Nationally, 76% of ACA private plan enrollees who qualified for premium subsidies bought silver plans. Not all of them also qualified for CSR, and so it seems likely that a higher percentage of those who did so qualify bought silver. In the federal exchange, which accounted for about two thirds of all plans sold, just 15% of subsidy-eligible buyers chose bronze plans, which carry the highest deductibles and out-of-pocket (OOP) costs.

Only two states, Washington and New York, have published data breaking out buyers' metal-level selections according to income. New York is the only state to report specifically, albeit indirectly, on the choices of buyers with household incomes under 200% of the Federal Poverty Level (FPL), the cutoff for really substantial CSR.   And the news out of New York is quite good on this front, though a bit tricky to tease out.

Friday, October 10, 2014

Tax code progressivity isn't everything. But the top line matters

"Don't soak the rich," Edward D. Kleinbard admonishes U.S. policymakers in today's Times. Countries with less progressive tax systems than the U.S., which tax everyone more and spend more on social services and other public goods, do a better job of reducing inequality (and fostering citizens' welfare) than the U.S. does. Lower income citizens get disproportionately more value from government spending, and an adequate tax base must be broad-based.

I take the point -- made with equal force two days ago by Vox's Cathie Jo Martin and Alexander Hertel-Fernandez [update: Mike Konczal and Matt Bruenig both demonstrate the alleged US progressivity is an illusion -- see below]. But there's a counterpoint. The U.S. may have a more progressive tax system and skimpier social welfare than the wealthy countries of Europe -- that's a longstanding reality. But all these countries have moved in the same direction over the past thirty years, and all have suffered widening income inequality. Here's Thomas Piketty's explanation:

Thursday, October 09, 2014

Footnote to a Kliff note

Walmart announced earlier this week that it would stop offering health insurance to 30,000 employees who work less than 30 hours per week. Sarah Kliff points out that many of them will be better off on ACA plans:
Think of the 36-year-old Walmart employee here in Washington, D.C. who works 29 hours per week at the company's average wage of $12.73 per hour. She earns just about $19,000 annually if she works every week of the year.

If Walmart doesn't offer her insurance, the Kaiser Family Foundation's subsidy calculator shows that she qualifies for a $1,751 subsidy from the federal government to help buy coverage on the exchange. With that financial help, she can buy insurance for as little as an $7 per month. As a low-wage worker, she gets some of the most generous financial help.

But if Walmart does offer her coverage, it becomes her only option. She doesn't qualify for federal help and the $7 plan disappears. Walmart's plan, meanwhile, is way more expensive. The average premium there works out to $111 per month.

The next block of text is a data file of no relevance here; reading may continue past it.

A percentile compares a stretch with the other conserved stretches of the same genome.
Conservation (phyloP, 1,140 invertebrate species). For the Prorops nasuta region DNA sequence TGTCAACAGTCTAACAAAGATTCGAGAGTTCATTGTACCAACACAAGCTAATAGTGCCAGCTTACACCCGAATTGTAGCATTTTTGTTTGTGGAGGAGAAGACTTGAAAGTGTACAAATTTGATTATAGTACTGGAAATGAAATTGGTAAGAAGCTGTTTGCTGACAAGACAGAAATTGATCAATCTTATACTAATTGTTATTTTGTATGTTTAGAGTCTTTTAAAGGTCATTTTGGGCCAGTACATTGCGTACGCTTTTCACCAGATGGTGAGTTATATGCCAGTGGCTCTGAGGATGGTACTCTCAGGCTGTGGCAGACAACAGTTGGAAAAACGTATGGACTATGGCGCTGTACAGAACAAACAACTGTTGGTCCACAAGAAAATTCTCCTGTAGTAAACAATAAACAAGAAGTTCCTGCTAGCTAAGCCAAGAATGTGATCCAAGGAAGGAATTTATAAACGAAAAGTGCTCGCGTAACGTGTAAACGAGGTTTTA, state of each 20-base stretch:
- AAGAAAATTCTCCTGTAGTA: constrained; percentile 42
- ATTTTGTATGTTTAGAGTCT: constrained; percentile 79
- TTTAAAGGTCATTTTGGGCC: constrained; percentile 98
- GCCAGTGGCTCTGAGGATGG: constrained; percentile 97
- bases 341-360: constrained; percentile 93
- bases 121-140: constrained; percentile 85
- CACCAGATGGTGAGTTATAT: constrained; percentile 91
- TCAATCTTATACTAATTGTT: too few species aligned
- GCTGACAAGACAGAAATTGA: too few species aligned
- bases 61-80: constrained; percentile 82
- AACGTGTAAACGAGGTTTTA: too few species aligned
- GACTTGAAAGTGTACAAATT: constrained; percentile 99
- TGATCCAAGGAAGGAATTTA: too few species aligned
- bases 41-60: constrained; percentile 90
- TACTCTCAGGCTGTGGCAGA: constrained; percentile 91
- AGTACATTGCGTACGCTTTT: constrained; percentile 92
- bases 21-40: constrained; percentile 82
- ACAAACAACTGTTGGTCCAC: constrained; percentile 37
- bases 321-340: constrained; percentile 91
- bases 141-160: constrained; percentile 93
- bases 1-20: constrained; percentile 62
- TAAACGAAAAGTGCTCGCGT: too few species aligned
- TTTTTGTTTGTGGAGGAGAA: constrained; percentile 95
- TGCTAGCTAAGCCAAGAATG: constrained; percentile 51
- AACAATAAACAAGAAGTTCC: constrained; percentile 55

For many Walmart part-timers, the ACA offers an even better deal than this snapshot shows.  In addition to a premium subsidy that covers three quarters of the monthly premium, this person (if single) is eligible for generous Cost Sharing Reduction (CSR) that dramatically reduces her deductible and maximum out-of-pocket (OOP) costs. DC is not on, so I checked what would be on offer if she lived in Fairfax, Virginia. There, she could choose a silver plan that costs $64 a month, with a $600 deductible and a $2250 OOP max -- or a plan that costs $74 per month but has no deductible and a $2250 OOP max.

Paul Krugman agrees with me

Back when  Paul "the stimulus was too small!" Krugman was in full Cassandra mode, just after the November 2010 shellacking, I took issue with one of his numerous whacks at Obama:

...take this sideswipe at the stimulus in Krugman's latest crie de coeur about the Fed's refusal to raise its inflation target:
...fearing opposition in Congress, the Obama administration offered an inadequate plan, only to see the plan weakened further in the Senate. In the end, the small rise in federal spending was effectively offset by cuts at the state and local level, so that there was no real stimulus to the economy.
Wasn't one of the core purposes of the stimulus to offset spending cuts by state and local governments? That's what stimulus does -- offset drops in demand. Of course, Krugman believes that there was too little state aid, along with too little of everything, in the Recovery Act, and naturally a stimulus should do more than offset other government spending cuts. But still, offsetting those cuts is a "real stimulus to the economy." The Recovery Act unquestionably preserved hundreds of thousands of state and local government jobs, and GDP would have been lower if this hadn't been done.

This may seem a semantic quibble. But it's a symptom, I think, of an oversimplified narrative. Krugman has implied elsewhere that the right-sized stimulus would have set the economy roaring back to life (as has Martin Wolf). To what degree is that credible? If Obama had asked for $1.2 trillion and got $950 billion, what's the math on the counterfactual? Unemployment at 8.3%?  And the effect of such a drop on the electorate? I confess it could be substantial. But there's an awful lot of what-ifs there, beginning with the premise that a substantially larger stimulus could have got through the Senate. And the narrative leaves out some externalities, such as the Euro sovereign debt crisis, which seemed to stop a decent-looking recovery in its tracks. Not to mention the credible possibility, forecast now by a growing number of economists and business leaders (e.g., here and here), that a substantial recovery may be on the horizon now. 

Some time in 2012, Krugman had a change of heart about Obama, and now he is out with a defense of Obama's record just as a host of ex-cabinet members and in-office Democrats is piling on (he himself notes the irony in this). Now behold his retrospective view of the (still too-small) stimulus: